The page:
Milan: the devil's column ...
In the fourteenth century, the Dominican friar Galvano Fiamma, he tells in his Chronichae That the emperors of the Holy Roman Empire had to embrace the column present in Piazza Sant’Ambrogio in order to be crowned. The column, in chives, was precisely called Imperial column for this use of it.
<< [...] The emperor will swear that he will be obedient to the Pope and the Roman Church in temporal and spiritual things. [...] This has done the emperor must embrace that straight marble column to mean that justice in him will be straight ...>>
(Galvano Fiamma, Chronichae)
The column, from the Roman era, is located in Piazza Sant’Ambrogio near the Basilicata homonymous but initially belonged to the Roman imperial palace of Mediolanum, erected by the emperor Maximian at the end of the third century.
Found during archaeological excavations in the nineteenth century, it immediately became noticed for two peculiar holes present at the bottom.
It doesn't take long because, renamed it "the devil's column", a rather singular legend formed on it:
The devil wanted to meet Sant’Ambrogio at all costs to try it to evil. The repeated attempts, because the saint, losing patience, gave him a kick to chase him far away. The wicked lost the balance by going to stick their horns in the column close to them while remaining stuck for a whole day. Finally he used the holes created by his horns as a portal to return to hell.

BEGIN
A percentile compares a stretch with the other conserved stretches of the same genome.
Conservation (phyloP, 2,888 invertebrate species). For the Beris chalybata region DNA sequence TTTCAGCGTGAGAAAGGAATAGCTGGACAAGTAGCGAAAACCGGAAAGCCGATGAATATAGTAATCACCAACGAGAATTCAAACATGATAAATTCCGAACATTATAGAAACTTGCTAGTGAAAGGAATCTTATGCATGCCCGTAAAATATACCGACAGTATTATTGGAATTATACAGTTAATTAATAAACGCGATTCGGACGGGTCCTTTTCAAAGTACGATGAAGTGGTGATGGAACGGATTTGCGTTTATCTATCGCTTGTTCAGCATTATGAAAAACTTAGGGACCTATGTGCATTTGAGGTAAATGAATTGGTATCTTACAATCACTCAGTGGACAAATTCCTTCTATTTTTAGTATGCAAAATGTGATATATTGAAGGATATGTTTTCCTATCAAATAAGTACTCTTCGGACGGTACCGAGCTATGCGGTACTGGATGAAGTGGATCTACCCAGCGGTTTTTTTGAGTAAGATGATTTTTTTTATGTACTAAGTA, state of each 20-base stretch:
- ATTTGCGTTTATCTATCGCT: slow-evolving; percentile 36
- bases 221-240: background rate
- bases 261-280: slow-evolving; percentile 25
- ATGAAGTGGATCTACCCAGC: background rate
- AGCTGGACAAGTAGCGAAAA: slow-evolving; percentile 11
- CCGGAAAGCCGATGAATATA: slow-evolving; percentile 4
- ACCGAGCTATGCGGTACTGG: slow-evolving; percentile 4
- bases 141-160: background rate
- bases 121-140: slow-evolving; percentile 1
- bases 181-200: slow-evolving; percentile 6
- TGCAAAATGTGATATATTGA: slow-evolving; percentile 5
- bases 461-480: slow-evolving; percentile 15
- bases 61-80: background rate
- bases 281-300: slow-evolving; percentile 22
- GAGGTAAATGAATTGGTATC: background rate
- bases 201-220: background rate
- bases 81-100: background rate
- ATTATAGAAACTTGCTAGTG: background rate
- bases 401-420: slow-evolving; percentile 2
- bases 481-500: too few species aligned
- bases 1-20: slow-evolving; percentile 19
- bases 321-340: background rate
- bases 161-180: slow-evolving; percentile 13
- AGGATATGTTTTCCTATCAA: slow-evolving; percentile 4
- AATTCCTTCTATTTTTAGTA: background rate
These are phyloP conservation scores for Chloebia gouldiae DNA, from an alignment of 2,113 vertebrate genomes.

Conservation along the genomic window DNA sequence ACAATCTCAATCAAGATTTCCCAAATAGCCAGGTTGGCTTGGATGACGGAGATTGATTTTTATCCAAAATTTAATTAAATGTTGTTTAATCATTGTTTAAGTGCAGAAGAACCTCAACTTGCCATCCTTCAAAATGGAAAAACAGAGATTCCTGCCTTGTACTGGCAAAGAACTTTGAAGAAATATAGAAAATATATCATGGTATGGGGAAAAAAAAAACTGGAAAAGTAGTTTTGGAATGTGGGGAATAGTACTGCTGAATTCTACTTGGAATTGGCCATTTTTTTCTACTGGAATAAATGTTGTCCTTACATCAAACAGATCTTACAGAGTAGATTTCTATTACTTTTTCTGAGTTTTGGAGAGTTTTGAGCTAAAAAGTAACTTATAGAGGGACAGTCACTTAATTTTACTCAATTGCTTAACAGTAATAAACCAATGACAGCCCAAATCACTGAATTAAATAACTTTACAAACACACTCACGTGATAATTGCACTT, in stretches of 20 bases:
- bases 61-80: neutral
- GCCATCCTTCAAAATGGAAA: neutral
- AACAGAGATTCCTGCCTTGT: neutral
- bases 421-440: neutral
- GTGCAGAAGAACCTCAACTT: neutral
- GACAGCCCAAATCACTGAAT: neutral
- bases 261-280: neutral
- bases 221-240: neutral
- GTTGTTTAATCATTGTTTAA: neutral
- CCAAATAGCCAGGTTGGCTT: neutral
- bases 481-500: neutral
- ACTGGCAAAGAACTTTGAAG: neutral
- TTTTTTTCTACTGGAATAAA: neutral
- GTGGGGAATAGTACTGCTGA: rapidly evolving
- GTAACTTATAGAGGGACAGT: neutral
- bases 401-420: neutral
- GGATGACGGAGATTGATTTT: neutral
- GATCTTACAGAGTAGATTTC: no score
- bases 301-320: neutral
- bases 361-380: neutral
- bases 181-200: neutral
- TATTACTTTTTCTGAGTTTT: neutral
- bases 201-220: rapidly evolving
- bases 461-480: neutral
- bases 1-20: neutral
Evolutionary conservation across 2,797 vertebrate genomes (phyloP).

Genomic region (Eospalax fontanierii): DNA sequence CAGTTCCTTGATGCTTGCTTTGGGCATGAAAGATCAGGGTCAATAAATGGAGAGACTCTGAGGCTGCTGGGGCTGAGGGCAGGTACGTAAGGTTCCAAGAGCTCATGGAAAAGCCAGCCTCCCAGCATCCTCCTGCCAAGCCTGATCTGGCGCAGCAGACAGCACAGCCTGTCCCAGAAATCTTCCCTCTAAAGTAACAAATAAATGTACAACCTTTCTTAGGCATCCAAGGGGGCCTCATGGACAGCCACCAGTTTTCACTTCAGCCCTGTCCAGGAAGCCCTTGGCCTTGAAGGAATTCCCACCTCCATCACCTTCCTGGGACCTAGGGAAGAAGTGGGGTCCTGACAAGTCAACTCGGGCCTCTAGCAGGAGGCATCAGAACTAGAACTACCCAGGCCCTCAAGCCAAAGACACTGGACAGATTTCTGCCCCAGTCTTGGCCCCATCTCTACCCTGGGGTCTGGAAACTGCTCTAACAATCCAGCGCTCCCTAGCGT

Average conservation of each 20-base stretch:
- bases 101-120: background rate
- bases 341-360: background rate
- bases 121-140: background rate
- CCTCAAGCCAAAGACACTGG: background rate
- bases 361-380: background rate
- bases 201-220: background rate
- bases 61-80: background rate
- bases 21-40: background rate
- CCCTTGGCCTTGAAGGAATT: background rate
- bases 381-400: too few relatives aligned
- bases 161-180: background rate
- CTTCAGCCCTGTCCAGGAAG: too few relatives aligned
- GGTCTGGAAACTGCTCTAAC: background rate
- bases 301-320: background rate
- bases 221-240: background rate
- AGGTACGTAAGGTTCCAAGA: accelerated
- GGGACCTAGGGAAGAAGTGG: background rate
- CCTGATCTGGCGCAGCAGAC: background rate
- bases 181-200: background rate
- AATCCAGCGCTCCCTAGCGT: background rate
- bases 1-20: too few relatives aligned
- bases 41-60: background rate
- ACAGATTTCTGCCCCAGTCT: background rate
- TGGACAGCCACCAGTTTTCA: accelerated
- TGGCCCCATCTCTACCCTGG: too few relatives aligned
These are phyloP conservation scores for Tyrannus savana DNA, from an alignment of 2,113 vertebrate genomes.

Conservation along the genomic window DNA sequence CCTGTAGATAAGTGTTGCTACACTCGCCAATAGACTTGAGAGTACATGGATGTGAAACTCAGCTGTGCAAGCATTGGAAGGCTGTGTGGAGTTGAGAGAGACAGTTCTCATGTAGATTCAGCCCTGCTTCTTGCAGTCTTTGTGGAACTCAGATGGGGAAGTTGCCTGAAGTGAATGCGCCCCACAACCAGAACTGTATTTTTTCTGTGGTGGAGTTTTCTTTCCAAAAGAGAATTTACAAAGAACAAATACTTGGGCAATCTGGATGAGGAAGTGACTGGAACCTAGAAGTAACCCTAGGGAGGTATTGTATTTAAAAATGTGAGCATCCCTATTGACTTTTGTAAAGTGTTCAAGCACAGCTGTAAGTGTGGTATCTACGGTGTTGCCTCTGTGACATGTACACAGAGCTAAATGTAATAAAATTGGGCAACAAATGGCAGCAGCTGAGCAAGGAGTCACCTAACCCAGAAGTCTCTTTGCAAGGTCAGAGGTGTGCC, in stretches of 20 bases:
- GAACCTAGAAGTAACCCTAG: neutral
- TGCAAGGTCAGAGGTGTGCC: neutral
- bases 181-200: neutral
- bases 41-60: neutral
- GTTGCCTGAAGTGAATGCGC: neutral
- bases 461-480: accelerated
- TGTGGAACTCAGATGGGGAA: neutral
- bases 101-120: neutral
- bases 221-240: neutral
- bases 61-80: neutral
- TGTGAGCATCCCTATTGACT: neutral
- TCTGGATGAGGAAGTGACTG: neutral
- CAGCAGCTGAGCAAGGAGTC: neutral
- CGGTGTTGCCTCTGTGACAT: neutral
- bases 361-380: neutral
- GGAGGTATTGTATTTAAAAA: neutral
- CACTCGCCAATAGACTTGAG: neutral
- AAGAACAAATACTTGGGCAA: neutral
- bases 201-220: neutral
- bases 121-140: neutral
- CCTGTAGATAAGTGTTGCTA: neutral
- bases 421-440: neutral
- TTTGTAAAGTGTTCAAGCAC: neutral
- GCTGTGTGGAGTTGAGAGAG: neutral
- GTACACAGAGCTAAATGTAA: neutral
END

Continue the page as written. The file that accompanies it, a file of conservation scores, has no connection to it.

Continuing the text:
Popular culture has it that by approaching the holes, the sounds of the re -disclose of the infernal river Stigi can be heard and that we can perceive sulfur smell coming directly from hell.
Excuse me so much Luca but I send you some images of the carousel again that did not be fine to replace those already sent.
Basilica St. Ambrogio
Photo 122524944 © Antanovich1985 / Dreamstime.com
PH: G.Dallorto, Attribion, via Wikimedia Commons
Photo 61042008 © Xantana / Dreamstime.com